Why I’m Not Going to Bad-mouth Public School

Why I’m Not Going to Bad-mouth Public School
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As a member of the homeschooling community for almost a decade now, I hear a lot of public school bashing and bad-mouthing. Maybe that shouldn’t surprise me. I mean, as a homeschooler, shouldn’t I be anti-public school?

Oops. I didn’t get that memo.

Here are six reasons you won’t hear me bad-mouthing public school.

My kids could have gone to public school.

If, when I presented the idea of homeschooling to my husband, he would have turned to me and told me I was completely nuts and we were not going to do that, our kids would have gone to the local public school. If my husband and I weren’t in agreement about the choice to homeschool, there was no way I was going to take it on.

If I bad-mouth public school, it means I’ve forgotten that not everyone has support to be educated elsewhere.

My kids could still end up in public school.

We have always given our kids the choice to attend public school. So far, they’ve always elected to stay home, but who knows. They’ve got the option to change their mind.

I cannot see the future. I don’t know what’s going to happen. Who knows what situations our family will find ourselves in? Will homeschooling always work for us? Will something prevent us from continuing at some point?

I don’t know. The future is wide open.

If I bad-mouth public school, it becomes difficult for my kids to have a positive outlook about going should they ever want to or have to make that choice.

Public school really is a better option for some families.

I know that your family is safe and loving and wonderful. Of course it is.

But folks, that’s not every family.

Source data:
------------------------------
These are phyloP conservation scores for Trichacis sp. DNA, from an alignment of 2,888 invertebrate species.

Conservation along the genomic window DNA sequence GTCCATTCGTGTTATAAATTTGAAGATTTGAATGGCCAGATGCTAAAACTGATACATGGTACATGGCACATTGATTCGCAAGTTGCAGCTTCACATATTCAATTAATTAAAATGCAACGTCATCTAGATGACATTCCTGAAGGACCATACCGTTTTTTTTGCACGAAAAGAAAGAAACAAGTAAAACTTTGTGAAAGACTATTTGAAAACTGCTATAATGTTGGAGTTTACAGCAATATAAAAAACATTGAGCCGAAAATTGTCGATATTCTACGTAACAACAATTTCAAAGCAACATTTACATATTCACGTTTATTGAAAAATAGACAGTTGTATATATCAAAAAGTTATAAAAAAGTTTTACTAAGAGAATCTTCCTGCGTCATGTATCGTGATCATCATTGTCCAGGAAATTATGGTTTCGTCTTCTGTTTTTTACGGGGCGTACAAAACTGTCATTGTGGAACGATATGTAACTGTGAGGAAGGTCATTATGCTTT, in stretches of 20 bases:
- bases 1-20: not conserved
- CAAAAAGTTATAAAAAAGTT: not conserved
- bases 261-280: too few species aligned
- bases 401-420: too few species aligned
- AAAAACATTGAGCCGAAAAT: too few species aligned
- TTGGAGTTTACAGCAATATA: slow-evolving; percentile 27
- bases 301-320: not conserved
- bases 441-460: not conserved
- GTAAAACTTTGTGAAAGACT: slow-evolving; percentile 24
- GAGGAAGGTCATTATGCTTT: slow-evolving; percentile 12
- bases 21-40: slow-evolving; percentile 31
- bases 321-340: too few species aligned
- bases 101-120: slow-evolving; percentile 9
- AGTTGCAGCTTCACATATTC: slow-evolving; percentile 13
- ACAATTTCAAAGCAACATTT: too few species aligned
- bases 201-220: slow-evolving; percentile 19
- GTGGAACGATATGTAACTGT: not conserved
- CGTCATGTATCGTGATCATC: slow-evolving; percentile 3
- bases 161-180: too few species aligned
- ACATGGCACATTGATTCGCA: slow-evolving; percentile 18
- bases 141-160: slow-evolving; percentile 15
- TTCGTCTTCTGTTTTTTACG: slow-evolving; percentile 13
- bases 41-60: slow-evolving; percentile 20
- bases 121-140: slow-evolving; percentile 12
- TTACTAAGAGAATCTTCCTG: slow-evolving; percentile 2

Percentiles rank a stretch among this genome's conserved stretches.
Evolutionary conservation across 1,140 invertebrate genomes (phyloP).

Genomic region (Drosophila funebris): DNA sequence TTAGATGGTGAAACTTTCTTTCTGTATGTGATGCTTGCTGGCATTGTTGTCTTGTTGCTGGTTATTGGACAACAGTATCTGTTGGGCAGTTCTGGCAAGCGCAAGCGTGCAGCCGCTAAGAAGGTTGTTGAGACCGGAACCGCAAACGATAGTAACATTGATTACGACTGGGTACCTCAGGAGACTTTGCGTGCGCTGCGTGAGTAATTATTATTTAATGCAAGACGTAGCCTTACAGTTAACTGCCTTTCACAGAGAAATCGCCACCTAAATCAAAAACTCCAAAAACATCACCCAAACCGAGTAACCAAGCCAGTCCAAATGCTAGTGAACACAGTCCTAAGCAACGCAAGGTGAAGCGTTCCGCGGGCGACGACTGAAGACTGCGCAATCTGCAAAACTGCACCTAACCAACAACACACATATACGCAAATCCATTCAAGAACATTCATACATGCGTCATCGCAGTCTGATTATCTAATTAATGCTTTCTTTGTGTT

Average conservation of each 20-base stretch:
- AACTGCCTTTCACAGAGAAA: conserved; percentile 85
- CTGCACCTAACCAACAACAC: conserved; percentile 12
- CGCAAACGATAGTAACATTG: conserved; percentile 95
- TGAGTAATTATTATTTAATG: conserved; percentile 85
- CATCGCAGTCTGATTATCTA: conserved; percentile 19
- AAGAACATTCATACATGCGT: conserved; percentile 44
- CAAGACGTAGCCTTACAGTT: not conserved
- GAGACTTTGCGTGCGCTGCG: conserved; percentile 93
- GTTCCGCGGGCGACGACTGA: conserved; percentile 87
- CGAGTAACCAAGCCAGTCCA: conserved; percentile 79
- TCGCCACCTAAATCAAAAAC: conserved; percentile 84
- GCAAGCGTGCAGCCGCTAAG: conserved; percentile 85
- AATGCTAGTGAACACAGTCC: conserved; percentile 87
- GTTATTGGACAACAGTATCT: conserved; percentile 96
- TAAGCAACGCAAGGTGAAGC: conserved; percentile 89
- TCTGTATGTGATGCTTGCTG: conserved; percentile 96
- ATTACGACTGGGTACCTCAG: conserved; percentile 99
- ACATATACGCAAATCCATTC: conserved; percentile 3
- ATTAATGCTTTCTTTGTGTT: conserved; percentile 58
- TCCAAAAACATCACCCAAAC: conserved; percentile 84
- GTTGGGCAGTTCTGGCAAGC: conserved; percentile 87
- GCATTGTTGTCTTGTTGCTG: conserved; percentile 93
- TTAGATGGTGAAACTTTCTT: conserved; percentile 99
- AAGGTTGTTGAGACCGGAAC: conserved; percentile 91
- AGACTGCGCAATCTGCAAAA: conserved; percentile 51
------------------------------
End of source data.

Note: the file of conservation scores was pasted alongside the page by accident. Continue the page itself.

There are families out there whose kids are safer in public school. There are kids out there who feel paid attention to when they are in public school. There are kids out there who, if left with their parents all day, would be immensely unhappy. And there are parents who would feel the same.

Can we all admit that we know at least one person who, if they suddenly announced they wanted to homeschool their kids, you’d respond, “Wait. What? Really? Um. Wow. You might want to think a bit more about that. Seriously.”

And I know some of you might think I’m being judgmental, but come on. We all see and hear things that happen in other families, right?

If I bad-mouth public school, I ignore the fact that some kids are better off in public school. Some kids actually prefer to be there, and some family relationships are better for it.

I know some really awesome teachers.

I attended public school for my entire education. Y’all, I had some amazing teachers. Some were amazing because of how they taught, some were amazing because they went above and beyond what they needed to do.

Those teachers didn’t disappear in the late 90s when I graduated. Those teachers still exist.

I have many friends who teach in public schools and they are busting their butts to make their corner of public school as amazing as it can be.

If I bad-mouth public school, I lose sight of the fact that even though it’s not everyone’s system of choice, there are some wonderful people working within it who are making a difference and changing lives.

My kids have a lot of friends in public school.